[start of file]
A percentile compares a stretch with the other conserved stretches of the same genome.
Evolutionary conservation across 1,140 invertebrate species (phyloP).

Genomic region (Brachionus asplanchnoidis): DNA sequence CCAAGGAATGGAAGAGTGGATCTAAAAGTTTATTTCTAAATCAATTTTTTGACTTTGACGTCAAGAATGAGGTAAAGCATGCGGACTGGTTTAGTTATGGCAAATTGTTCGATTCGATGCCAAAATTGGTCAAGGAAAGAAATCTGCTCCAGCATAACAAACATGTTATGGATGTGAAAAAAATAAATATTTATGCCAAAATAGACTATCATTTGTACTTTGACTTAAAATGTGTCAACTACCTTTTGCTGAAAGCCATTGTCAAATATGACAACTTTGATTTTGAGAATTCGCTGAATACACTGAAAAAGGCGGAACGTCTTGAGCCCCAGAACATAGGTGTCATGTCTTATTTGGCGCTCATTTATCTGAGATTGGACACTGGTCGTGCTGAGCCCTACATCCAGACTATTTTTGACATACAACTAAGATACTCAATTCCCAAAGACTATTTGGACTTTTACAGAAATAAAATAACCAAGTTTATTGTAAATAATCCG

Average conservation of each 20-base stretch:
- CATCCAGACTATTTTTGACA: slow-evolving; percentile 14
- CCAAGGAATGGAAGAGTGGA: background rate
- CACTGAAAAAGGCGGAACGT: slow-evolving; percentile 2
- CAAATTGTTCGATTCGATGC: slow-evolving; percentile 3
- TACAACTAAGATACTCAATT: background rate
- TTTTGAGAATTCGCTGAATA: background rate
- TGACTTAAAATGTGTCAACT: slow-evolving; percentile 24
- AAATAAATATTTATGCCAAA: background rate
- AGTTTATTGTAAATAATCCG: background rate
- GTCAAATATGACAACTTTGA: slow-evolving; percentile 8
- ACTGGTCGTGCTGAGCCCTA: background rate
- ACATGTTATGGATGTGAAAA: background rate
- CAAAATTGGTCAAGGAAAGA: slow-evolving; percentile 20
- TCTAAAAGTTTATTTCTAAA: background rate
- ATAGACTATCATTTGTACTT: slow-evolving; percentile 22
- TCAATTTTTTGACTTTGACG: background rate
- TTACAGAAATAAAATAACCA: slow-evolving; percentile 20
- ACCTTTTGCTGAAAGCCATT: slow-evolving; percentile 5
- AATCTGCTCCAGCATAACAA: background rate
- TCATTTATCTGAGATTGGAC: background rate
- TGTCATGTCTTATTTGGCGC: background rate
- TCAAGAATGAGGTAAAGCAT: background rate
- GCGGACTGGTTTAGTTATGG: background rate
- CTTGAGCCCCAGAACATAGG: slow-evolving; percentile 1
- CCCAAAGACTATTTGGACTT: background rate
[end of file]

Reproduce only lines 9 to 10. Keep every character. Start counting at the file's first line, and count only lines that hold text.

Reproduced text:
- TACAACTAAGATACTCAATT: background rate
- TTTTGAGAATTCGCTGAATA: background rate